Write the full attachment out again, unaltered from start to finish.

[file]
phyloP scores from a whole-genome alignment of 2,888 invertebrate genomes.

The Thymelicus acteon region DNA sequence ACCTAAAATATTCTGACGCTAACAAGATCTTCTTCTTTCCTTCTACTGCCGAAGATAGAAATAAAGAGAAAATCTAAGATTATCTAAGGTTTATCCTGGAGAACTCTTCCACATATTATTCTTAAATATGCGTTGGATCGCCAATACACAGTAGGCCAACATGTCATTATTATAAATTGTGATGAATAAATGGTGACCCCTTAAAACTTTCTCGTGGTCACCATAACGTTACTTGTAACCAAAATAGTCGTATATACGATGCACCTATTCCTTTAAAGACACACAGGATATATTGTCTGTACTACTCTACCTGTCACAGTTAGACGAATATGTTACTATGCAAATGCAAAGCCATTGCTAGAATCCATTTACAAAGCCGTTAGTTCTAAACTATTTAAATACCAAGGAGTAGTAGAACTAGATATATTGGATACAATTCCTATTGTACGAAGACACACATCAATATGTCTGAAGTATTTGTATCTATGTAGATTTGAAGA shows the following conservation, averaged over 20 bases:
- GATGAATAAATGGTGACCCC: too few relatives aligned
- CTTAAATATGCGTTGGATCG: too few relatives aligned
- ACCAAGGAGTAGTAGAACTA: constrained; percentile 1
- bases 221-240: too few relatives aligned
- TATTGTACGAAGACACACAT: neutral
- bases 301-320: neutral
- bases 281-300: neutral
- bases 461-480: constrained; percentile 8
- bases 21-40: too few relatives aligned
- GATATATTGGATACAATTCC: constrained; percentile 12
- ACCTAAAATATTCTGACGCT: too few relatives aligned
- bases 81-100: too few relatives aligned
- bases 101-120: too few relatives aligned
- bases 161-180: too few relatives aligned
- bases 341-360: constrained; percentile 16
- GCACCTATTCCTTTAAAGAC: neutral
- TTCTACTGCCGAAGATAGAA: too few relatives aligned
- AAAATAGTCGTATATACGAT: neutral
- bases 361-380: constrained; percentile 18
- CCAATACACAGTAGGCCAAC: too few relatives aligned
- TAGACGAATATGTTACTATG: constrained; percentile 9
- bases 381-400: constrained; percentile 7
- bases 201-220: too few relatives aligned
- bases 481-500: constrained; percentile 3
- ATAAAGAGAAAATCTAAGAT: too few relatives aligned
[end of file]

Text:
phyloP scores from a whole-genome alignment of 2,888 invertebrate genomes.

The Thymelicus acteon region DNA sequence ACCTAAAATATTCTGACGCTAACAAGATCTTCTTCTTTCCTTCTACTGCCGAAGATAGAAATAAAGAGAAAATCTAAGATTATCTAAGGTTTATCCTGGAGAACTCTTCCACATATTATTCTTAAATATGCGTTGGATCGCCAATACACAGTAGGCCAACATGTCATTATTATAAATTGTGATGAATAAATGGTGACCCCTTAAAACTTTCTCGTGGTCACCATAACGTTACTTGTAACCAAAATAGTCGTATATACGATGCACCTATTCCTTTAAAGACACACAGGATATATTGTCTGTACTACTCTACCTGTCACAGTTAGACGAATATGTTACTATGCAAATGCAAAGCCATTGCTAGAATCCATTTACAAAGCCGTTAGTTCTAAACTATTTAAATACCAAGGAGTAGTAGAACTAGATATATTGGATACAATTCCTATTGTACGAAGACACACATCAATATGTCTGAAGTATTTGTATCTATGTAGATTTGAAGA shows the following conservation, averaged over 20 bases:
- GATGAATAAATGGTGACCCC: too few relatives aligned
- CTTAAATATGCGTTGGATCG: too few relatives aligned
- ACCAAGGAGTAGTAGAACTA: constrained; percentile 1
- bases 221-240: too few relatives aligned
- TATTGTACGAAGACACACAT: neutral
- bases 301-320: neutral
- bases 281-300: neutral
- bases 461-480: constrained; percentile 8
- bases 21-40: too few relatives aligned
- GATATATTGGATACAATTCC: constrained; percentile 12
- ACCTAAAATATTCTGACGCT: too few relatives aligned
- bases 81-100: too few relatives aligned
- bases 101-120: too few relatives aligned
- bases 161-180: too few relatives aligned
- bases 341-360: constrained; percentile 16
- GCACCTATTCCTTTAAAGAC: neutral
- TTCTACTGCCGAAGATAGAA: too few relatives aligned
- AAAATAGTCGTATATACGAT: neutral
- bases 361-380: constrained; percentile 18
- CCAATACACAGTAGGCCAAC: too few relatives aligned
- TAGACGAATATGTTACTATG: constrained; percentile 9
- bases 381-400: constrained; percentile 7
- bases 201-220: too few relatives aligned
- bases 481-500: constrained; percentile 3
- ATAAAGAGAAAATCTAAGAT: too few relatives aligned